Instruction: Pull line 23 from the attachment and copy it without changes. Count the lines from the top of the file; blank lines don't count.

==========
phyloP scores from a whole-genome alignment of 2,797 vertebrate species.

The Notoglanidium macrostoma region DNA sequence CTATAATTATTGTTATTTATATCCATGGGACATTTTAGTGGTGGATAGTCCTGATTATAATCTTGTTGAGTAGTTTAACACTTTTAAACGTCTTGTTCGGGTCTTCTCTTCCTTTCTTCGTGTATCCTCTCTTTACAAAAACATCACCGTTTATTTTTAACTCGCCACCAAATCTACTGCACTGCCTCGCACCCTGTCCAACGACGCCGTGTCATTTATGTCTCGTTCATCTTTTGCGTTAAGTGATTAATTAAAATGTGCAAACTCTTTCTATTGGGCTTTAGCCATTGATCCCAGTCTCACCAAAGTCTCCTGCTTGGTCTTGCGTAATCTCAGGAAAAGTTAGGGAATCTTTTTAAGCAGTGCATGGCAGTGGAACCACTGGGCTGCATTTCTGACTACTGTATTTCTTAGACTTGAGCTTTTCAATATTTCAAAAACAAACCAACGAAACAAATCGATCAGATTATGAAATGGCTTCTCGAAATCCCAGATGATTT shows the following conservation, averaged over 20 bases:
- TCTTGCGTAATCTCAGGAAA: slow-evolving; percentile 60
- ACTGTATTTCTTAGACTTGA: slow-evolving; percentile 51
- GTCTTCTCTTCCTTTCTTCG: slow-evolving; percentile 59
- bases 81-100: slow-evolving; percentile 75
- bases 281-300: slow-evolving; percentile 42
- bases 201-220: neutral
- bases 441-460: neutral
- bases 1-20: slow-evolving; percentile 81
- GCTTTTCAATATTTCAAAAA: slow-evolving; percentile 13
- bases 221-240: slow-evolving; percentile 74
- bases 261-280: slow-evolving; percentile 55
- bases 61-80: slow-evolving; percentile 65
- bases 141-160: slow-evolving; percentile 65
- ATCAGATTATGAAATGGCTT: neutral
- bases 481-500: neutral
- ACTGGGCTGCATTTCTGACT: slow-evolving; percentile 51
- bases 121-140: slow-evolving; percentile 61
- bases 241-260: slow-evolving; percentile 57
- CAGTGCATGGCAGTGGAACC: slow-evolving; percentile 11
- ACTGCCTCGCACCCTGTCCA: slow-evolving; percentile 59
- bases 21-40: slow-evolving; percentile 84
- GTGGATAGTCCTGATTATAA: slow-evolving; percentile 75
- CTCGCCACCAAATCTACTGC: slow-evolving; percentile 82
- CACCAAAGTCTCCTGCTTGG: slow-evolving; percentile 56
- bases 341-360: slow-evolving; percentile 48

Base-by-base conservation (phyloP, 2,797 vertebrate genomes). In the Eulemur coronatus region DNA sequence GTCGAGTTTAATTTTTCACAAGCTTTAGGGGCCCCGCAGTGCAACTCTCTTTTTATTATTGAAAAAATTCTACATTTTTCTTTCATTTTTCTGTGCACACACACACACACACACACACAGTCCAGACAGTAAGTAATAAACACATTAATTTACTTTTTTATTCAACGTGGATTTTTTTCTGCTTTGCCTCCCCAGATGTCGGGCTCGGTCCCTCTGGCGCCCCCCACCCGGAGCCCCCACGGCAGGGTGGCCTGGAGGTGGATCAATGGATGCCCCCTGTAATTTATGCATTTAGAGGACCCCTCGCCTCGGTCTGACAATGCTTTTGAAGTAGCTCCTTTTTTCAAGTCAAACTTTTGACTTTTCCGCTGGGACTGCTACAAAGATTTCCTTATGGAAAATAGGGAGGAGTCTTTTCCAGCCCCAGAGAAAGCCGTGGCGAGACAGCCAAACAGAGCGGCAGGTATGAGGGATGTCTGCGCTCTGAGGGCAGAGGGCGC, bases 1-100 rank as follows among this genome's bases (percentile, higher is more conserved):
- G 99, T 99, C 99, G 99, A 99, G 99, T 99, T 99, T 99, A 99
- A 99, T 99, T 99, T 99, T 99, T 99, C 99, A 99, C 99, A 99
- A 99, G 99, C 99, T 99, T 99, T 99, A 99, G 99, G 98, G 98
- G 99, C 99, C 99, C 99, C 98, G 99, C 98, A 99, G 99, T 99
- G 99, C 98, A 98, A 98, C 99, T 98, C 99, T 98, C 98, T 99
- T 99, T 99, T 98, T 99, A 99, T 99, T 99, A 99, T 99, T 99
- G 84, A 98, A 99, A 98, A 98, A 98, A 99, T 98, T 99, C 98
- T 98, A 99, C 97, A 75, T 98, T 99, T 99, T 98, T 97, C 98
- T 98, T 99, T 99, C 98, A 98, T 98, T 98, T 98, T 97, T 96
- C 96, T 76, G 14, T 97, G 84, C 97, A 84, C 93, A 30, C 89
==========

- bases 21-40: slow-evolving; percentile 84